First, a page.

DAVID OAKES – Album Review: “The Anomaly”

David Oakes is an imaginative and prolific musician and composer of electronic alternative rock music, ranging from gentle synth-driven compositions to aggressive guitar-driven hard rock, and everything in between. I really like his music, and have written about quite a lot of it on this blog (you can read some of those reviews by clicking on the links under “Related” at the end of this post).

Based in the coastal town of Aberporth, Wales, David’s been actively involved in making music since his late teens, when he started playing in various bands. From 2001-06, he and his younger brother were members of the rock band KOTOW, in which he played drums. He went on to study guitar and music theory at the Academy of Contemporary Music in Guildord, England from 2009-12, after which he started composing and recording music as a solo artist. He released his first album The Juggernaut in 2014, and in the years since, has recorded and released an astonishing nine more albums, the latest of which is The Anomaly, which he released on Bandcamp on April 2nd.

The new album features many of David’s signature electronic and guitar-heavy elements we’ve come to expect, but has more of a cinematic feel than his previous albums, with a sound he describes as “Nine Inch Nails meets Rammstein and Depeche Mode with a Danny Elfman Aperitif!” In fact, The Anomaly would make a great soundtrack to any number of films by Christopher Nolan or Tim Burton. Things kick off with “Intronomaly”, a darkly wonderful piece with an ominous droning sound sort of like an engine, over which David layers a captivating warbling synth riff. It all works beautifully in creating a portentous mood, setting the stage for what’s about to unfold.

Next up is “Enter the Anomaly”, a brief composition highlighted by a brooding piano riff and pounding drumbeats that seem to convey the sense of an invading force, in this case ‘the anomaly’. David hasn’t used piano very often on his previous works, so its addition here is a nice touch. His outstanding guitar work makes a return on “The Anomaly (Part 1)”, accompanied by gnarly industrial synths and chugging rhythms, keeping things firmly planted on a dark path going forward. On “The Anomaly (Part 2)”, he uses unusual guitar chords, pummeling drumbeats, and an almost spooky carnival-type melody, then bathes everything in a fuzzy texture to create a discordant, otherworldly vibe.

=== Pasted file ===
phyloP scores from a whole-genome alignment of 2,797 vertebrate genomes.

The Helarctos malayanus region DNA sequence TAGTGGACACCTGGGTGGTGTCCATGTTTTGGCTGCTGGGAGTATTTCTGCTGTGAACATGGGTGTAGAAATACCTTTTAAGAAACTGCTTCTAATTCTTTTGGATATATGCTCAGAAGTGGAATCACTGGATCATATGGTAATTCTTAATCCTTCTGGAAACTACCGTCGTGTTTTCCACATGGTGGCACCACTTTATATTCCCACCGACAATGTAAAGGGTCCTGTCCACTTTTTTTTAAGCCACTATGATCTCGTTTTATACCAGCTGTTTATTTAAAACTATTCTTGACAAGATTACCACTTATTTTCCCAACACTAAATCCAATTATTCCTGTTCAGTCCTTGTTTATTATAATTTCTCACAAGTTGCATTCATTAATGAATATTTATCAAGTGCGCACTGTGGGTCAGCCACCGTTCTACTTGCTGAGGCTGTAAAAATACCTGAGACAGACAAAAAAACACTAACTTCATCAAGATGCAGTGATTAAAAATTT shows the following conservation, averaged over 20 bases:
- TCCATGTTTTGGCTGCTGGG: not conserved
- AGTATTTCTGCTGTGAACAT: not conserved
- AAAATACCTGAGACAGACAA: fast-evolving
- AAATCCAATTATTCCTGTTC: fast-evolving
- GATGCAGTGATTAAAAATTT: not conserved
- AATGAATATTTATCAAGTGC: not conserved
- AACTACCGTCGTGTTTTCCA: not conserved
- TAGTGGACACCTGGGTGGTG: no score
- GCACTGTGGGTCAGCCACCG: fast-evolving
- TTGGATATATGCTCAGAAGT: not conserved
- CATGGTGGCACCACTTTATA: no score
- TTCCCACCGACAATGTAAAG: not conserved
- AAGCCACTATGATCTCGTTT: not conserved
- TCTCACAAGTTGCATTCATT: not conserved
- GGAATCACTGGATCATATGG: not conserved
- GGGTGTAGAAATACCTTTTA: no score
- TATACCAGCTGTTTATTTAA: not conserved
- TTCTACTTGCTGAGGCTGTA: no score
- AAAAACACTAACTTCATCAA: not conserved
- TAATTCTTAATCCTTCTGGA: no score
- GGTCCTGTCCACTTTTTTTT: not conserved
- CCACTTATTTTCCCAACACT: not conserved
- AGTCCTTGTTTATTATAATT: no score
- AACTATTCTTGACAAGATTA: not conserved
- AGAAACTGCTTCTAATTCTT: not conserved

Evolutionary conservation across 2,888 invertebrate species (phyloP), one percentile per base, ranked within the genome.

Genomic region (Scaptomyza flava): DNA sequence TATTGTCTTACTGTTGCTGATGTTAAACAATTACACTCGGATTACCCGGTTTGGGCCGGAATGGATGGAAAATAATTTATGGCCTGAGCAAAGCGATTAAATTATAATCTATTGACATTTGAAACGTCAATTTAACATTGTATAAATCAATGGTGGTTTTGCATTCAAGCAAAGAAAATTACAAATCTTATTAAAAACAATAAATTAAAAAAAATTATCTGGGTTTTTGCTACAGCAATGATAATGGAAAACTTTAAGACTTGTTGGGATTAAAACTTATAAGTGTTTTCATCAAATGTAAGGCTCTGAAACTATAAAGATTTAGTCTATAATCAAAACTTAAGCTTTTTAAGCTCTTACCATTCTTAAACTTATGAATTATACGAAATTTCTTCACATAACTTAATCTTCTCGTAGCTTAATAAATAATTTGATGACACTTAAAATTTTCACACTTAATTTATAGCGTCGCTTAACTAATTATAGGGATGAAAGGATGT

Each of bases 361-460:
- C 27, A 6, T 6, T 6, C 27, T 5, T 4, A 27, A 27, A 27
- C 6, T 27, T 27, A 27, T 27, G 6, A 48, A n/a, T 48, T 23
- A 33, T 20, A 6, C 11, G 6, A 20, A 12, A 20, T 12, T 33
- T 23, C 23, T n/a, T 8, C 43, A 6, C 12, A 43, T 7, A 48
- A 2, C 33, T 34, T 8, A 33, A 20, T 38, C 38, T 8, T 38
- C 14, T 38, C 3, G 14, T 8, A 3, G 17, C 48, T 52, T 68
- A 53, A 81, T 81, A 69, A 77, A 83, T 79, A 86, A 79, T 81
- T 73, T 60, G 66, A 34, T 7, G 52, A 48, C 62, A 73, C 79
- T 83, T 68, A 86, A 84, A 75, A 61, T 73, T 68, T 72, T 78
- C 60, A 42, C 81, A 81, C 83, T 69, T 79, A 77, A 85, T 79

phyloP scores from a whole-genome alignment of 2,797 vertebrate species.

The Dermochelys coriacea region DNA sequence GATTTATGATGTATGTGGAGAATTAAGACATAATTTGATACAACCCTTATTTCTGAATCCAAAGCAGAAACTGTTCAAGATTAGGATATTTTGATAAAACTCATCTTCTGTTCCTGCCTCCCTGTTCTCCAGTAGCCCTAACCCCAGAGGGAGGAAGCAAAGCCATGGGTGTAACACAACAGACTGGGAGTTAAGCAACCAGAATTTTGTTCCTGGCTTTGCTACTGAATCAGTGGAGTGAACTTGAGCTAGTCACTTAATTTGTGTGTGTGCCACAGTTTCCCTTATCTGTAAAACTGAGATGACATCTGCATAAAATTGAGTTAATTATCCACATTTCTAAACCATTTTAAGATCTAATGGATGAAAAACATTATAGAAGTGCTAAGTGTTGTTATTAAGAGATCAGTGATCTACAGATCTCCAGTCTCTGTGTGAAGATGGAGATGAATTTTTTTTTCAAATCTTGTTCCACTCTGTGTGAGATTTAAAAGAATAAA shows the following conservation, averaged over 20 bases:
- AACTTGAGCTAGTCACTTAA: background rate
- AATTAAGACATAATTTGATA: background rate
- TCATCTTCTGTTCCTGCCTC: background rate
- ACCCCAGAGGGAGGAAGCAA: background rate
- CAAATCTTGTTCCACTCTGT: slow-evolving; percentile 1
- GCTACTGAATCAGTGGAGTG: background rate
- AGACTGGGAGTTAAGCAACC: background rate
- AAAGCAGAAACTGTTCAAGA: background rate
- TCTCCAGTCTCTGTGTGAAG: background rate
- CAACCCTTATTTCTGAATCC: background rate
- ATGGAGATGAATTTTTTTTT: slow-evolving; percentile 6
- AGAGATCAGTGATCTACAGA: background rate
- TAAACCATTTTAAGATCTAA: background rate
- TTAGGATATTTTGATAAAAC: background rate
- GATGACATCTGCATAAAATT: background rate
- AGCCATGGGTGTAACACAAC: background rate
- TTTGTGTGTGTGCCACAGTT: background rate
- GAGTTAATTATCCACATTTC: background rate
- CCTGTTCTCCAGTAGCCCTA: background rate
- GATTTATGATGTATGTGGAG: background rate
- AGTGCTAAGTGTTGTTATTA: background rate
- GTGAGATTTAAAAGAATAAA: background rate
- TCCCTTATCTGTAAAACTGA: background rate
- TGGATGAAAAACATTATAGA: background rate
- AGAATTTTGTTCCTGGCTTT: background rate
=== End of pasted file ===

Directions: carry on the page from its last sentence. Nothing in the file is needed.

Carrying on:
“The Anomaly (Part 3)” has a definite film noir feel, thanks to those wonderfully moody piano keys, while “The Anomaly (Part 4)” immediately made me think of Tim Burton’s 1989 film Batman, which was scored by Danny Elfman. I could imagine hearing this piece, as well as “The Anomaly (Part 6)”, while watching Jack Nicholson as The Joker wrecking havoc on Gotham City. The dark, cinematic vibes and driving rhythms continue on the next several tracks. David told me his guitar riff for “Part 6” was partly inspired by the Primus song “Welcome to this World”.

One of my favorite tracks is “The Anomaly (Part 7)”, with its rousing, hard-charging beat, grungy guitars and exuberant swirling synths. Though the instrumentals are still pretty intense, the synths and lively melody give the track a somewhat lighter tone. The album goes full circle as those enchanting droning and warbling sounds we first heard on “Intronomaly” make a return engagement on “Exit the Anomaly”. The brief but gorgeous final track “Set a Course…For Home” provides not only closure, but a sense of hopeful optimism, expressed through hauntingly beautiful piano keys, glittery synths and soaring strings. It’s a stunning end to another stellar album by David.

Follow David:  TwitterInstagram

Stream his music on Spotify / Apple Music / Soundcloud

Purchase on Bandcamp

14 thoughts on “DAVID OAKES – Album Review: “The Anomaly”

  1. What a stunner of an album, I like the way you do review write-ups, very satisfying haha! Nice work, my friend. The concept album which takes you down the path of ‘the anomaly’ is a grand one. Exit the Anomaly is such an emphatic ending to a heroic album telling.

    Liked by 2 people

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